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Re: C interoperability and C_LOC intrinsic

On Sunday 19 September 2010 02:40:49 David Car wrote:
> It really boils down to my interpretation of the latest standard which
> is most likely in error.  The ISO/IEC SC22/WG5/N1776 document, in
> section, that I have states for the C_LOC intrinsic:
> " 3 Argument. X shall have either the POINTER or TARGET attribute. It
> shall not be a coindexed object. It shall
> either be a variable with interoperable type and kind type parameters,
> or be a scalar, nonpolymorphic variable
> with no length type parameters. If it is allocatable, it shall be
> allocated. If it is a pointer, it shall be associated.
> If it is an array, it shall be contiguous and have nonzero size. It
> shall not be a zero-length string."
> So, it seems that the interpretation is that an argument with the
> POINTER attribute can only be a scalar.  This is enforced while
> looking through resolve.c at the following code snippet from the
> gfc_iso_c_func_interface function:
>              else if (arg_attr.pointer
>                        && is_scalar_expr_ptr (args->expr) != SUCCESS)
>                 {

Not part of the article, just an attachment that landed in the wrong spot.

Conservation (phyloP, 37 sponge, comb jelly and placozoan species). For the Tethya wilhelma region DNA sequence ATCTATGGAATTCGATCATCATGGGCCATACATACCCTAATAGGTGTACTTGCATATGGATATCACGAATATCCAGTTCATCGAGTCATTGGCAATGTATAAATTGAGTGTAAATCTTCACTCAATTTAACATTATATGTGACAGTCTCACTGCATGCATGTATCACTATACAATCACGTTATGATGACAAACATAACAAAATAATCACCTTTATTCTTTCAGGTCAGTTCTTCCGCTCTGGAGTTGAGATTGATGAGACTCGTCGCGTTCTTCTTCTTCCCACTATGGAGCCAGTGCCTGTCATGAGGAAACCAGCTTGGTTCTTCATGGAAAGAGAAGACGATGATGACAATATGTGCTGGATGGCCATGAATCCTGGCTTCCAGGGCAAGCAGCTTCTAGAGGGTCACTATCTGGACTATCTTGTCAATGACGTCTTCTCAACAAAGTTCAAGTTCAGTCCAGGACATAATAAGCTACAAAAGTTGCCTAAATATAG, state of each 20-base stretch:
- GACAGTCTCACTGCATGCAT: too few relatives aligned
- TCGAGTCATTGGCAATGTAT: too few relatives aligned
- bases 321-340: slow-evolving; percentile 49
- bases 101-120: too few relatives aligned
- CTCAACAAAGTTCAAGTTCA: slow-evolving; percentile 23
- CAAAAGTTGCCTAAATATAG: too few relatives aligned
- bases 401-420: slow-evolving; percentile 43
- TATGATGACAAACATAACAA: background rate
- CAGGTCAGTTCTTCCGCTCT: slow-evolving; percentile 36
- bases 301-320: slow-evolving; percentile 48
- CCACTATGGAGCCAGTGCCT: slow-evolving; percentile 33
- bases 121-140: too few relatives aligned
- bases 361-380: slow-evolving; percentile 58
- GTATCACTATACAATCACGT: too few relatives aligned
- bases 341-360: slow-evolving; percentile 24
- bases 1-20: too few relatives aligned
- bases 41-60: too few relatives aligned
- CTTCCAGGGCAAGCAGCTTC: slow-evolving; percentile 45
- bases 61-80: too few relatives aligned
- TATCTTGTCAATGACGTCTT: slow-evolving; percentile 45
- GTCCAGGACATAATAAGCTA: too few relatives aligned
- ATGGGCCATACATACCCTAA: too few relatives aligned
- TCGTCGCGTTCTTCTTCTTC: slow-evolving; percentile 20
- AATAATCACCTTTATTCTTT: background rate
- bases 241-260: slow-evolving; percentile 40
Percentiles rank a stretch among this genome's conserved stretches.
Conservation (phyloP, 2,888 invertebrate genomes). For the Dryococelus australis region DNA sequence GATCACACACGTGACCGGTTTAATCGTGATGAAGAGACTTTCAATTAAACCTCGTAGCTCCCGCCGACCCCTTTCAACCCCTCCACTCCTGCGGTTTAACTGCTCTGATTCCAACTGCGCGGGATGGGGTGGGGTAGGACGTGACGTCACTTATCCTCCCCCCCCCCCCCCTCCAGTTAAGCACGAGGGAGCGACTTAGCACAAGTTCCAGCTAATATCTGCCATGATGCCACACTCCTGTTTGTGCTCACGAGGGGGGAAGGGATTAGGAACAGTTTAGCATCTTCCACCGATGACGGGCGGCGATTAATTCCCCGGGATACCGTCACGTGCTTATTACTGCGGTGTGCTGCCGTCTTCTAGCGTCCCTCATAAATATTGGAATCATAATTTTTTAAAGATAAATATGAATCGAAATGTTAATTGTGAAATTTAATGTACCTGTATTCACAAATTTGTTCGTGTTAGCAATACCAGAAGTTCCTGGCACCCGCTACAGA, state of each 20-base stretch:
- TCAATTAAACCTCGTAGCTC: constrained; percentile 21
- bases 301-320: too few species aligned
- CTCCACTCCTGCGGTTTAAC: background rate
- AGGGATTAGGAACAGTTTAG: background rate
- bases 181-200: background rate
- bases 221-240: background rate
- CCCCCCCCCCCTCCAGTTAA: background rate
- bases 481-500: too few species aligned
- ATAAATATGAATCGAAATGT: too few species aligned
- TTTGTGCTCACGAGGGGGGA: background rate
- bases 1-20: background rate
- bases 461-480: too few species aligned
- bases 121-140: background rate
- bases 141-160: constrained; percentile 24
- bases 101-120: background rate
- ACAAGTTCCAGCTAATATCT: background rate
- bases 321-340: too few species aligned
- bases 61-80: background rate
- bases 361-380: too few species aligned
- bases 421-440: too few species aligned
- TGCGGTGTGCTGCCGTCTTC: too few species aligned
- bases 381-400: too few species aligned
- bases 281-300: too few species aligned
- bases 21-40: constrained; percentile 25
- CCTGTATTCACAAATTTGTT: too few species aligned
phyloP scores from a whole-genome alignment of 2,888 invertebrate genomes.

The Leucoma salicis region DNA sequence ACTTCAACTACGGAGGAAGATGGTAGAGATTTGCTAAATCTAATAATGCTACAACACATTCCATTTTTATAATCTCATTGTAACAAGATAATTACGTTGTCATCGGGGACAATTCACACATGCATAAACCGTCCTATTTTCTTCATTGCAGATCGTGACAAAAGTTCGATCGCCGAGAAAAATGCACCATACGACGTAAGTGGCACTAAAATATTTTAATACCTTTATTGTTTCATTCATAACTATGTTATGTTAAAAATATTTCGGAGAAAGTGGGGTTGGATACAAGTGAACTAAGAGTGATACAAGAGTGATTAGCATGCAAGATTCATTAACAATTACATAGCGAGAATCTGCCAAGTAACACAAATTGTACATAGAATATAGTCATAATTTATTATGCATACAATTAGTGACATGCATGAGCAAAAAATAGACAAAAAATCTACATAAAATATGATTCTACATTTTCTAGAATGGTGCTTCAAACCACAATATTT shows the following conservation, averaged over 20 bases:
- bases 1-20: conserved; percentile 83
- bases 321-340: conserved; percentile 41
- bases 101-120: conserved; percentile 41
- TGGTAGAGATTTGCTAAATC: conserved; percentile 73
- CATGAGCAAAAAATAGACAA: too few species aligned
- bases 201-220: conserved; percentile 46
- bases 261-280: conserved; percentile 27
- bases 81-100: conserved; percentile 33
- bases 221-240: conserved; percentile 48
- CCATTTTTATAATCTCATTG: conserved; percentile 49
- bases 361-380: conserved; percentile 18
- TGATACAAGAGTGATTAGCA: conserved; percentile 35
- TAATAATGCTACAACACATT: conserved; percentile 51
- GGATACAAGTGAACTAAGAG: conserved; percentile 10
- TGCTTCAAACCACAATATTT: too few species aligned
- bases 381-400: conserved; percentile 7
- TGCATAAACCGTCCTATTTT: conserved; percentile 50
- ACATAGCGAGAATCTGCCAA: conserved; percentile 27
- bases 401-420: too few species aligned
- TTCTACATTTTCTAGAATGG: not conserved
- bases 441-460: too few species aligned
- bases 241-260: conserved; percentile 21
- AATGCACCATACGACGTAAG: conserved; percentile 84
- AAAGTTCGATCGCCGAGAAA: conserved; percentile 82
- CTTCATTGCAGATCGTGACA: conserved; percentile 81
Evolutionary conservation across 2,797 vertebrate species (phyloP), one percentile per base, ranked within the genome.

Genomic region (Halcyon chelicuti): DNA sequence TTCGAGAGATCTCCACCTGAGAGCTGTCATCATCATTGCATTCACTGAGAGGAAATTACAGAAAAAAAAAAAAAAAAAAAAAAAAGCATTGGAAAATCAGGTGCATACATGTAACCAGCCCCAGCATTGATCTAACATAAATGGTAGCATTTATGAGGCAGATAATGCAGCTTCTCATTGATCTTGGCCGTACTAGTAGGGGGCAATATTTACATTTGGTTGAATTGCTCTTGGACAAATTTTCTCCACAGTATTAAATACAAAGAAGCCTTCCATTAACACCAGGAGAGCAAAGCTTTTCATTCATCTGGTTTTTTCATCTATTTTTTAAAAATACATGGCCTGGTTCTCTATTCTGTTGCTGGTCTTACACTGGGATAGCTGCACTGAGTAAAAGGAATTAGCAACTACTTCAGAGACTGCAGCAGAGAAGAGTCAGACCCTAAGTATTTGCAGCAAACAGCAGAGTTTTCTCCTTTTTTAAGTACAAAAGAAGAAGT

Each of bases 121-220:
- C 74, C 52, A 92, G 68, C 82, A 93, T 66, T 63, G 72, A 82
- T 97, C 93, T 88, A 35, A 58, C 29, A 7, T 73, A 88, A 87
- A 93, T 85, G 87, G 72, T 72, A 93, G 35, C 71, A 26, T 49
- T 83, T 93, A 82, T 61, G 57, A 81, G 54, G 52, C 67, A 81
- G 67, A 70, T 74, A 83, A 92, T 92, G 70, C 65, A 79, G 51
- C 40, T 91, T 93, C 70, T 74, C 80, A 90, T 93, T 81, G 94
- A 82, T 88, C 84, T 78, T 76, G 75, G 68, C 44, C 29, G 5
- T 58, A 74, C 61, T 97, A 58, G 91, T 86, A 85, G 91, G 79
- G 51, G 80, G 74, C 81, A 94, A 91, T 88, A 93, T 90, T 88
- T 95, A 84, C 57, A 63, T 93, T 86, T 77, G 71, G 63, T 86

>                   /* Case 1c, section, J3/04-007: an
> associated
>                      scalar pointer.  */
>                   gfc_error_now ("Argument '%s' to '%s' at %L must be an "
>                                  "associated scalar POINTER",
> args_sym->name, sym->name, &(args->expr->where)); retval = FAILURE;
>                 }
> I guess it centers around the "interoperable" type characteristic.  So
> an associated pointer to an array is considered not interoperable?  

Interoperable entities are dealt with in section 15.3.
Here, you are most interested in subsection 15.3.6 (interoperability of array 
variables) which has as note 15.16:

An allocatable array or array pointer is never interoperable. Such an array 
does not meet the requirement of being an explicit-shape or assumed-size 

> I
> could say why this could be the case because you could have an
> instance where your are viewing just a slice of the array with the
> pointer, but I would rely on the programmer to make that assurance.
I wouldn't ;-)


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